GP: Firstly, it is the embroidery with the gold wire, improved by Guo Pei team. Traditionally, this technique can only embody shape the pattern on the surface of the fabrics, but we have developed it to let the gold string weaves crossing the fabrics, which demand the finer string, which is also much more fragile. At the beginning to develop this technique, our craftsman can only embroider 7 times on average before the string breaks. Without saying about 300 times to reinforce the string, it took much more times than usual to manufacture a work. So we have used years to develop this technique.
Besides the technique of gold string embroidery, the traditional embroidery used to make Thangka can be found in this collection, to express the simple Tibetan esthetics. Moreover, we have developed this technique with a 3d effect, I think this might bring some inspirations for Thangka art.
What inspires you the most from the Western culture?
GP: I think there is a kind of inter-respect or admiration between the cultures. I do love the occidental cultures, in respecting them. It can be shown through my works, where I used many occidental ideas. The intercultural communication can always lead to more inspirations. The reason my works are appreciated by people from around the world is that they can see something familiar in my works, that’s also why my works can be understood.
How can fashion connect people of different cultures?
GP: It is through the creativity of the designers, which can simplify, recompose or transcend the arts from different nations or cultures, which can cross the borders of states, and arouse the empathy in the heart of the people with different cultural background.
Please tell us about your design ethos.
GP: I love couture art, as the couture can have a longer, even permanent life. Unlike the ready-to-wear, which could be very popular at a time, but be forgotten at another. I hope my couture can be like the museum pieces stored in the galleries or museums, being inherited. Because the true haute couture can be appreciated through the time, after the years, they become a glance of the past time, where they can restore the past glory and resplendence. I really hope in the future, my works will allow me to recollect the happiness and beauty while creating them.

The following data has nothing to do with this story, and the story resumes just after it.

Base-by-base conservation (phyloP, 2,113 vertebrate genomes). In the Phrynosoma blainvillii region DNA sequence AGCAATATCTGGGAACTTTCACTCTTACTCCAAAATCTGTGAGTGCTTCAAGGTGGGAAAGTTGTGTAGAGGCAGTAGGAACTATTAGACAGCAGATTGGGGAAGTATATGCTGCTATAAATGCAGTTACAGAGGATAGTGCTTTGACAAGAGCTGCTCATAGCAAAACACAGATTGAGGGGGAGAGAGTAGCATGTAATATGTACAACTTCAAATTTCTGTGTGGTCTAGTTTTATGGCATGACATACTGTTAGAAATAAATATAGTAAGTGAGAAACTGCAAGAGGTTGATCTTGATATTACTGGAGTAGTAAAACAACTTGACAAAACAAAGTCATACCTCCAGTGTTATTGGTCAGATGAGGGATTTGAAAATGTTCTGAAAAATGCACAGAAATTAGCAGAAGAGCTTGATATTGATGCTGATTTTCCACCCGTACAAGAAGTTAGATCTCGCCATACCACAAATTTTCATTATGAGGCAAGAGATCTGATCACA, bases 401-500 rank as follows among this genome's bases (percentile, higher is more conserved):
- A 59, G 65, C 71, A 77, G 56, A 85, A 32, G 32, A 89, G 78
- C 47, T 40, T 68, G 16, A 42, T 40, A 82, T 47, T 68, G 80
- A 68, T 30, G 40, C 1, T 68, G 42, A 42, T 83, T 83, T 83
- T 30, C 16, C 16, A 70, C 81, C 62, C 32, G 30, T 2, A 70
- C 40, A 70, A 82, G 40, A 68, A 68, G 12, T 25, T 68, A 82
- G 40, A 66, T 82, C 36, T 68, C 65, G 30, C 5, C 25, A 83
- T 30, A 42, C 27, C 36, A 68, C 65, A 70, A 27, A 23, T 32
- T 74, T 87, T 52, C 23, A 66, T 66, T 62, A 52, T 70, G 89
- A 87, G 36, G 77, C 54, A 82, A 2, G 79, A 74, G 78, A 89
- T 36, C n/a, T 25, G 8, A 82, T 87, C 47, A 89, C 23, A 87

What does creativity mean to you?
GP: Creativity to me means the unlimited potential and esthetic charm, which allows all the possibilities for art creation.
How do you see the importance of art education?
GP: It is so important! I think that art education should not be limited among some certain classes, it should be popularized, to promote the concept of the pursuit of beauty. Besides, it is an education about the inspiring and touching, rather than the knowledge in the books.
What advice would you give to those who would like to follow in your footsteps?
GP: I think that most of the younger people are chasing fame and success, but it is the passion which can lead to creativity, at least passion is more important than success and fame. I hope that the new-comers can see this point through my works, as they can hardly make a profit or really gain something. Even though people say that I became famous for my works, I have devoted myself to creation before becoming famous.
Which good book would you advise us to reed?
GP: “Finite and Infinite Games” by James P. Carse.
The story "Creativity Can Cross the Borders of States; In Conversation with Guo Pei" by Tanja Beljanski first appeared in the March 2020 issue of L'Officiel Arabia.